A computer virus is a program that can copy itself and infect many PC’s. The term “computer virus” was coined in 1983 by Fred Cohen, an American computer scientist. Computer viruses are also commonly referred to as malware, spyware, worms and Trojans. Each is a variant of a computer virus. While some are created for malicious purposes (ex. wipe your PC hard drive), others have specific tasks to carry out; such as looking for a string of numbers commonly known to fit a credit card number (ex. 16 numeric characters with a space every four) then copy it. Others are created solely to trick you into spending money on products and/or services you don’t need. Ever had a “program” you didn’t remember installing pop up and tell you it has detected a virus, then ask you for a credit card number to resolve the issue? Many are there just to cause you headaches. Ever received an email from a family member who never emails you asking you to sign a petition which will grant you $5 per signature from Bill Gates? Sometimes that’s just SPAM, but often it’s a virus collecting emailing lists to blast even worse things at you later. Sometimes viruses gain access to your computer through flaws in your operating system or other programs.
Recently I had a local resident bring her computer in stating that she was on a famous social media site and received a message from “a friend” to “check out” a video. When she clicked on the link, her computer was immediately inundated with pop-ups and started running slower than usual. When we cleaned up her PC, we found 84 instances of different variants of viruses.
The first step to staying ahead of these miniature headaches is to install an anti-virus program. Here are two examples of how anti-viruses protect your PC, and thus, your privacy.
1. Anti-virus programs stay ahead of viruses by looking at files and searching for known viruses by means of a virus dictionary. If your anti-virus is not up-to-date, the newest definitions will not be downloaded and you’ll be vulnerable.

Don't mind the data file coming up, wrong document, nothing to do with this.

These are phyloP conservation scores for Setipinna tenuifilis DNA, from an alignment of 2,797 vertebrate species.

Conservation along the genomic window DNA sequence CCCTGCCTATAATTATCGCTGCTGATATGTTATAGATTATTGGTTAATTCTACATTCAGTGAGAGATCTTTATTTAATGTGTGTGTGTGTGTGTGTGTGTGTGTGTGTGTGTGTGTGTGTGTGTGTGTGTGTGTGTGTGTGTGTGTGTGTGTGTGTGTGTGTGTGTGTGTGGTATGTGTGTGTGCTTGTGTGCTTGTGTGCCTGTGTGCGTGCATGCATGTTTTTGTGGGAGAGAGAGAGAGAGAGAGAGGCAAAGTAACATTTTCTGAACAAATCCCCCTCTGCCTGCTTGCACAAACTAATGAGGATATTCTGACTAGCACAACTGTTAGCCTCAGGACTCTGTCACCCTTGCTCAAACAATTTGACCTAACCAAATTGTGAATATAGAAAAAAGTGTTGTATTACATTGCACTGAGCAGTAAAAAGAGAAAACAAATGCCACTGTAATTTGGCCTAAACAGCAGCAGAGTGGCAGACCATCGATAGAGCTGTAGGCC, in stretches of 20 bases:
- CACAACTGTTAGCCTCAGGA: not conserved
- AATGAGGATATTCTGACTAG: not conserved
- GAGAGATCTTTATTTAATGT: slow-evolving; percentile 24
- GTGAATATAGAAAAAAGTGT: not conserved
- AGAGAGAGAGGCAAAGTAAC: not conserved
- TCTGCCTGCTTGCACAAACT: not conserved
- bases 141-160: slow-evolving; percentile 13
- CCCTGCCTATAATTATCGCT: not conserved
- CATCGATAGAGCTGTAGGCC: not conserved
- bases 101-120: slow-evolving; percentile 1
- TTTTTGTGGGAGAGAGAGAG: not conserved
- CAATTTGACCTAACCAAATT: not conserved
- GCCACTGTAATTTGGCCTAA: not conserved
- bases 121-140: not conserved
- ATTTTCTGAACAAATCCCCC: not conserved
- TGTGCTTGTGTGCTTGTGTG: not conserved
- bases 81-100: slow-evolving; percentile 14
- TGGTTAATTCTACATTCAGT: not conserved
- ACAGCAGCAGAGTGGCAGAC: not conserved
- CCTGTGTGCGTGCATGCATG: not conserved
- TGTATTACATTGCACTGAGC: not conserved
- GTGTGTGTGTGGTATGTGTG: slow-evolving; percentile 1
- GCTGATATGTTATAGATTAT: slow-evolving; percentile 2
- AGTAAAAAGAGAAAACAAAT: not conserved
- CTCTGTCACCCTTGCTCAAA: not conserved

2. Anti-virus programs discern whether your PC is infected by identifying suspicious behavior from any computer program; which could indicate infection.
The next step is to make sure that your anti-virus service remains up-to-date. If you don’t renew when it warns you it will expire, the service is only as good as the last virus definition list downloaded from the anti-virus provider.
A simple way to prevent this problem is to sign-up for Cartish Home Care solution. For $9.99/month per PC (offered through April 30, 2010, $14.99 thereafter), Cartish Home Care affords you with a full suite of security from computers viruses, spyware, malware and infected links. Our service updates virus definitions every 4 hours to assure you always have the most recent definitions. Because it is a service, it never expires and you’ll never have to worry about renewing. This service also provides you remote PC access from anywhere in the world as long as your PC is on and connected to the internet (which is great when you want to share pictures with extended family but you left them on your PC at home). You also benefit from this service by receiving one hour (no carry-over) of remote support during business hours every month ($100 value).
For information about this service or any other computer related needs, stop by, call, or email us and let us know how we may serve you.
Randy Hurtado is a Microsoft Certified Professional and Business Development Manager for Cartish Technologies located at 605 NE Big Bend Trail, Glen Rose, TX 76043 – 877-304-CARTISH.